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The BBC's Charles Woods
"Many companies have strengthened their defences against attack from the internet"
 real 28k

Saturday, 27 May, 2000, 11:59 GMT 12:59 UK
E-mail virus threatens US
cybercrime
The authorities in the United States are warning of a new and dangerous computer virus spreading through e-mail systems that use Microsoft software.

A number of corporate systems are already reported to have been hit and some shut down.


Killer Resume facts
Spreads using Microsoft Word attachment
Sends itself to all names in user's e-mail address book
Deletes computer files when closed
The Federal Bureau of Investigation has warned that many more systems could become infected over the coming days.

Earlier this month, millions of computers around the world were closed down by the so-called Love Bug virus which originated in the Philippines and caused damaged estimated at up to $10bn.

The new virus is carried in a file attached to an e-mail entitled "Resume - Janet Simons", the name of an apparent job seeker.

It invites employers to click on an attachment to check the phony applicant's references.

'Killer Resume'

The California-based anti-virus company, Network Associates, said the virus had been dubbed the Killer Resume because of the way it strikes.



The Love Bug caused $10bn damage
Once opened it spreads to everyone in a user's e-mail address book, and important files are deleted when it is closed, rendering the user's computer inoperable.

The attachment is labeled "resume.doc" or "explorer.doc", as well as other names, Network Associates said.

While only Outlook users can spread the virus, any person with a computer running the Windows operating system who opens the infected Word document can have their files erased.

The FBI has advised computer users:

  • not to open e-mail with the suspicious resume subject line
  • to deactivate the executive summary feature in Microsoft Outlook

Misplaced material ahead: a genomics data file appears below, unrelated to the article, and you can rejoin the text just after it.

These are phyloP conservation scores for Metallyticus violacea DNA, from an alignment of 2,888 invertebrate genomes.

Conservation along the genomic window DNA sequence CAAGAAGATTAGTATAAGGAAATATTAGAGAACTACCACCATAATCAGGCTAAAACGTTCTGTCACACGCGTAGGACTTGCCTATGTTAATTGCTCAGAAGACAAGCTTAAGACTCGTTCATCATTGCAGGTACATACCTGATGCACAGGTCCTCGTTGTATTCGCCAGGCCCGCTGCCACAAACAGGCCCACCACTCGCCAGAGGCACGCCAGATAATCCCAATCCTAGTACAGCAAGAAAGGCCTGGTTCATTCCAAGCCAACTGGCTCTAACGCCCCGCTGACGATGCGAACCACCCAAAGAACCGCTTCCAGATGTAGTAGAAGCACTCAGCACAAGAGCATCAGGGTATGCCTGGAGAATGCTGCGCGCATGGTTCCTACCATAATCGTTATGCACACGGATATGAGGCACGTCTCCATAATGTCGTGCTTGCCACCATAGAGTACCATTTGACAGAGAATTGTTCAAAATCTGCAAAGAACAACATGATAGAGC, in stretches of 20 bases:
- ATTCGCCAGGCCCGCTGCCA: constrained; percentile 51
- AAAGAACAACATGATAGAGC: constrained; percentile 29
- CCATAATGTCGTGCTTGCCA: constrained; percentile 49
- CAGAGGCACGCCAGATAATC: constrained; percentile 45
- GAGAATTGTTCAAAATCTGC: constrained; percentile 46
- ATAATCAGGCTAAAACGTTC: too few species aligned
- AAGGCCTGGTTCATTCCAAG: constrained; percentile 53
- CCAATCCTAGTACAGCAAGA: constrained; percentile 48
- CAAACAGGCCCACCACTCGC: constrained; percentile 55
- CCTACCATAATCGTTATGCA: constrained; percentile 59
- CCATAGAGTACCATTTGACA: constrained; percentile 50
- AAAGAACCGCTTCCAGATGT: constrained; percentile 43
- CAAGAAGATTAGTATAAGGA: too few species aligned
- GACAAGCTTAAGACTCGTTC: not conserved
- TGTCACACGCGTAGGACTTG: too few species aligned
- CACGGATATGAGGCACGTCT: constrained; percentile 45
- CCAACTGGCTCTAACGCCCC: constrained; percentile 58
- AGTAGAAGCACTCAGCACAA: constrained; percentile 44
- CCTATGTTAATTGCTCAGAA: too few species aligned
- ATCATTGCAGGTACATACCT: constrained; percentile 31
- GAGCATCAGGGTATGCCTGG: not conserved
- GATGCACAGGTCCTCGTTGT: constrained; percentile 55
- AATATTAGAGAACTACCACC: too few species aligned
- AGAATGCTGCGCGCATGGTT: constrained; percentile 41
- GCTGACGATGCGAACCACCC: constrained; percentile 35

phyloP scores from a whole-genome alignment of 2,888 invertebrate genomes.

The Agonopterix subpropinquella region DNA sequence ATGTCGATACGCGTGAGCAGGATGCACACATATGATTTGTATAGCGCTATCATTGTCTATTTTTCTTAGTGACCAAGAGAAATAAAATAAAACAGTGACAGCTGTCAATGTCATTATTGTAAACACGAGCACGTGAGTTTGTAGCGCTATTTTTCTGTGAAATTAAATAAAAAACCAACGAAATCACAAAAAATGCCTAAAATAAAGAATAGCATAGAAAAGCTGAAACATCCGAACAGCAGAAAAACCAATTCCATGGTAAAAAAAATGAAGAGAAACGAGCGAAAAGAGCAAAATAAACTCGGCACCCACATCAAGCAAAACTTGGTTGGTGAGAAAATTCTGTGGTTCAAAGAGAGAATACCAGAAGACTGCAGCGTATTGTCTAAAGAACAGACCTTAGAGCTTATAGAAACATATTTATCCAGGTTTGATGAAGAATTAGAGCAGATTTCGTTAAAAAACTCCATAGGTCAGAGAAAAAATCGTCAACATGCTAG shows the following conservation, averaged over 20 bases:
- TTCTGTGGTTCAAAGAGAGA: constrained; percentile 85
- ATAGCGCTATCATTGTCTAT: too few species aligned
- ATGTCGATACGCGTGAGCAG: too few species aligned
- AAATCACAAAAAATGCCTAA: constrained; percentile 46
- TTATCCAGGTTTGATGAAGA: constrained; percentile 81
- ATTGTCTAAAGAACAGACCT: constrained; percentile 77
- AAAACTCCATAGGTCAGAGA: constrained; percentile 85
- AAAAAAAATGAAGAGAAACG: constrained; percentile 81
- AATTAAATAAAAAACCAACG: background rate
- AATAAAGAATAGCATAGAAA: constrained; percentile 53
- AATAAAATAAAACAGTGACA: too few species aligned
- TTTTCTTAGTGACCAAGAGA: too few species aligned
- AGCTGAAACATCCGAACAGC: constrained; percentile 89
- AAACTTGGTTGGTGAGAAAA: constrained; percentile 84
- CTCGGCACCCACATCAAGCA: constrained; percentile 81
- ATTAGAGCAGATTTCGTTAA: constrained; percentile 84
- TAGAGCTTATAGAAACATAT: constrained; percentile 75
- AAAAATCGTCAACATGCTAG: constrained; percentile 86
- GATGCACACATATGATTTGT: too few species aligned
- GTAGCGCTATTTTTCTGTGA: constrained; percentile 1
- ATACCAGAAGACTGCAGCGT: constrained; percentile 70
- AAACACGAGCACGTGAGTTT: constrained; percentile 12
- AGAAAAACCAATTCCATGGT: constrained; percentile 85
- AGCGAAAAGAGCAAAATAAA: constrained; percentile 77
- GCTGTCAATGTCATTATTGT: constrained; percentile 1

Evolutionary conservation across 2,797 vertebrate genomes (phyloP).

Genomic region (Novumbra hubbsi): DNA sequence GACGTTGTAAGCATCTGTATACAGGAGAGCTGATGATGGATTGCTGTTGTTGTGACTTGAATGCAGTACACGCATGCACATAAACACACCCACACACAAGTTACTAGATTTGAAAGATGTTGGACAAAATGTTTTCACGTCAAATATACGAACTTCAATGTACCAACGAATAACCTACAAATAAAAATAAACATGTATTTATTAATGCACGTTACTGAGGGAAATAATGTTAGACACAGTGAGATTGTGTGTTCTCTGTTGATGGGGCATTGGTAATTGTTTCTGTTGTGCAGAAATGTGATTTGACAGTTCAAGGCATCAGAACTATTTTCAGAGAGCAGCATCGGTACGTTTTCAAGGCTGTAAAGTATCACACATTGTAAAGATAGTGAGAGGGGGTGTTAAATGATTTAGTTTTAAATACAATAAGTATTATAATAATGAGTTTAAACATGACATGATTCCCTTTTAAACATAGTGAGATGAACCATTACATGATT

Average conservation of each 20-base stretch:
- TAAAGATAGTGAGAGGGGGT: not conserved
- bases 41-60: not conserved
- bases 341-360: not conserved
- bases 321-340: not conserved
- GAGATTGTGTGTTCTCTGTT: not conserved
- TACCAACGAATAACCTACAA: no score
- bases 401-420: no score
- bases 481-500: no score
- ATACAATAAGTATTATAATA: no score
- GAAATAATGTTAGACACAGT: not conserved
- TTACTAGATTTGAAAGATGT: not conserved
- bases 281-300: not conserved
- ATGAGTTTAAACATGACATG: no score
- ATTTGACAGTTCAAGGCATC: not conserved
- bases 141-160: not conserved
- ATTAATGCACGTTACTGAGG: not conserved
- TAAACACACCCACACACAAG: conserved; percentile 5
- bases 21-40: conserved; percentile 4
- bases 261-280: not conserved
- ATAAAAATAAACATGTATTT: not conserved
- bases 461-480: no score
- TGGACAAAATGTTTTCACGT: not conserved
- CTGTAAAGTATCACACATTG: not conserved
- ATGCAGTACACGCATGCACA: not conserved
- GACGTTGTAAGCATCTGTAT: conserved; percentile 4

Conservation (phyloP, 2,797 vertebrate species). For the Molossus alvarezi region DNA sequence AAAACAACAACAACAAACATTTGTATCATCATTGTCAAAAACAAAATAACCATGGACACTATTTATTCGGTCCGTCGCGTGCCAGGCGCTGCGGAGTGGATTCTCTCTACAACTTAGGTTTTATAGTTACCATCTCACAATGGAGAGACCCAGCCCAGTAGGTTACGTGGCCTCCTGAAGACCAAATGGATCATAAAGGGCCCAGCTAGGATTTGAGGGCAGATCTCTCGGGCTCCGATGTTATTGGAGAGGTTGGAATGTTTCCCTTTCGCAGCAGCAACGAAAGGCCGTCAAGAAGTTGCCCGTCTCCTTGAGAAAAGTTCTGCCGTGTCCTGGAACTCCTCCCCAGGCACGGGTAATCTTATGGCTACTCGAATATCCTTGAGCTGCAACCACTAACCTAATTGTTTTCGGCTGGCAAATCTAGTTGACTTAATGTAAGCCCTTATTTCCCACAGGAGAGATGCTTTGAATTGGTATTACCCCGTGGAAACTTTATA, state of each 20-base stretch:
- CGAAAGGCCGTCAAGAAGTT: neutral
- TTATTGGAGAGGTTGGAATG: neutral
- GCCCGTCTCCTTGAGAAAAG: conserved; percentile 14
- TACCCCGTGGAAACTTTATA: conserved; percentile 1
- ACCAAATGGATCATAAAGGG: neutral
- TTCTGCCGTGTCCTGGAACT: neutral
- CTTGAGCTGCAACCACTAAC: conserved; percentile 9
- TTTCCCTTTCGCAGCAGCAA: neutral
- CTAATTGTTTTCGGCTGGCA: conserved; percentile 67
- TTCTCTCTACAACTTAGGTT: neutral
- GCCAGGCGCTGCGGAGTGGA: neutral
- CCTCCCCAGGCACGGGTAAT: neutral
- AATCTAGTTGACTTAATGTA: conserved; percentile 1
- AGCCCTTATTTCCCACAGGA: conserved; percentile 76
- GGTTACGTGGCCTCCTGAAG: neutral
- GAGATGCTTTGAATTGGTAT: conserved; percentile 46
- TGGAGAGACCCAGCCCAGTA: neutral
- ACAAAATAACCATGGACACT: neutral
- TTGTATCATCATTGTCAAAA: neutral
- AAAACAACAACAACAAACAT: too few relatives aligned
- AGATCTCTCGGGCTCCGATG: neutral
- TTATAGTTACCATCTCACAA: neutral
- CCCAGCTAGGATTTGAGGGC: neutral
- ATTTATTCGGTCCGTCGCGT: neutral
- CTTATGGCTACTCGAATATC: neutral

• to delete the e-mail without opening it

The anti-virus industry was working on software patches to stop the virus, the FBI said.

It warned that the virus could spread over the next three days, with a potentially rapid surge in activity as business reopens overseas on Monday and in the United States on Tuesday, after the Memorial Day holiday.

Shades of 'Melissa'

But another US computer security company, Symantec, said the virus appeared to be fairly well contained because of the weekend shutdown.



If this was a regular work week and the virus hit earlier in the day we could have potentially seen more infections and damage

Symantec spokeswoman Yunsun Wee
Spokeswoman Yunsun Wee said that her company did not expect the virus to spread far because anti-virus programmes could be updated over the weekend.

The Killer Resume virus is similar to the "Melissa" bug which clogged e-mail systems around the world in March 1999 because both spread using an attached Microsoft Word file.

Microsoft has been developing an update to make its e-mail software more secure.

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See also:

15 May 00 | Sci/Tech
Love Bug probe widened
11 May 00 | Americas
Tackling cyber crime
11 Feb 00 | UK
A - Z: Hack attack
21 Feb 00 | Business
The web detectives
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